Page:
This flexibility of Prachanda has surprised NC stalwarts, amongst others, even those canvassing support for resurrection of CA.Political pundits belonging to different parties argue that Prachanda is trying to avoid election at a time when he is poised to receive a major threat from no other than the recently formed CPN Maoist led by Kiran.There is some sense behind the argument that the split has weakened his party and Prachanda needs time to weaken his rivals for which he needs resurrection of CA. What cannot, however, be ignored is the fact that almost all the major political parties are skeptical about their electoral fate because people, given an alternative, will not easily vote for them in the current circumstances. Intra-party wrangling and desertions, if not resolved properly, will cost NC and UML as much as the split in case of the Maoist party.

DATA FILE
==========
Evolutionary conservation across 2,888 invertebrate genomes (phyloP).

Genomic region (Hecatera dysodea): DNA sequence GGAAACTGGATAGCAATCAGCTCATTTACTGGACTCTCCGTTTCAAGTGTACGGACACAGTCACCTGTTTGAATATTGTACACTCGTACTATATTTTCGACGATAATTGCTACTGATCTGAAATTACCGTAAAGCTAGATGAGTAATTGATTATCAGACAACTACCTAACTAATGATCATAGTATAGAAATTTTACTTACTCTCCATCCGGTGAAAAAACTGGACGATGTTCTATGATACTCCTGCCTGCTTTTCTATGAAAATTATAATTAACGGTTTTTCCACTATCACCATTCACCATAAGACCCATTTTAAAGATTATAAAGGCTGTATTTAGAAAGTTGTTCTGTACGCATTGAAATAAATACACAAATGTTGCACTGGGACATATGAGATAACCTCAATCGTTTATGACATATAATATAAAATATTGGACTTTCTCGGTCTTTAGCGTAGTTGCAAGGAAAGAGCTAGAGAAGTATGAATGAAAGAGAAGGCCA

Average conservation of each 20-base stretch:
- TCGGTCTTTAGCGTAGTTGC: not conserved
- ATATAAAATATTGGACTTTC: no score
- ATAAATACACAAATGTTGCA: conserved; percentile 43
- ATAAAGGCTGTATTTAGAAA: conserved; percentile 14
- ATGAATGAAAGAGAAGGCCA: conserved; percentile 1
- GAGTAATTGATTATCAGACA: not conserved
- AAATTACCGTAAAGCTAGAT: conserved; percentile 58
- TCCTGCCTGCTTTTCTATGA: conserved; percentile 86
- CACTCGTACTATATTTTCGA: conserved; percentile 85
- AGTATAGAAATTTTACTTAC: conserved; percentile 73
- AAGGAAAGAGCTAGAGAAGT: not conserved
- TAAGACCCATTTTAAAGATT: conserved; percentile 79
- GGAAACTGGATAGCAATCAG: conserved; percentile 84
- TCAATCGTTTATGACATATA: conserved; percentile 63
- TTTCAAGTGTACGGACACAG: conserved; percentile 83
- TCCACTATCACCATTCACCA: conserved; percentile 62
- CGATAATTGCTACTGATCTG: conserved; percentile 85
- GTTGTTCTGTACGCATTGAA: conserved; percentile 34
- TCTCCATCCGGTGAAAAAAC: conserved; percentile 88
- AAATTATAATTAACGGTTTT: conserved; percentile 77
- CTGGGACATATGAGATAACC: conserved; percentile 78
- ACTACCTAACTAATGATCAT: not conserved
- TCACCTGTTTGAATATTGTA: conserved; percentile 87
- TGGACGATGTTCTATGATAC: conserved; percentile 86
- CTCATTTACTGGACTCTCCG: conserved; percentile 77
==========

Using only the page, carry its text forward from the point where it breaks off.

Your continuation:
No matter how much we doubt his intention, Prachanda’s proposal to resurrect CA and leave the contentious issues to be resolved by the new parliament has surprised even his rivals who suggested more or less this line before the CA dissolution. If elections are at all held, individuals with clean credentials will be chosen and the party led by Kamal Thapa (RPP, Nepal) is likely to make some electoral gains. Commoners have been profusely confused by our leaders time and again and it now appears that they haven succeeded in confusing also the President who has been seeing how the self-given deadlines are broken, the newest being the mid-October one. Some leaders have also succeeded in dividing people along ethnic lines, creating a battle ground for the poor people to hurt themselves. Far-western region of Nepal, inhabited by the poorest Nepalis, suffered a lot in the recent past due to clash between indigenous Tharus and those from the hills: Tharus wanting a separate state for them and the latter protesting hard for an intact region. The region, where dozens of people starve to death and cholera takes a heavy toll on them every year, suffered a lot in the past when it was brought to a standstill for more than a month by the supporters of intact Far- west. As if the injuries inflicted on the poor there were not enough, DPM Gachchhadar in a recent political gathering in Kailali vowed to severe the two districts (Kailali and Kanchanpur) from the region, setting ablaze the flame of racial conflict that had almost extinguished.  This was highly unbecoming of a person of Gachchhadar’s stature and political experience, which infuriated people who virtually chased him away from the area. No less worrisome is the decisions of CPN-Maoist to restrict Indian vehicles from entering Nepal, ban on screening Indian films and indication by the party that they could form an army of their own. Formation of the National People’s Volunteers by the party soon after the completion of integration into Nepal Army of former Maoist combatants is also looked at with lots of confusion and skepticism.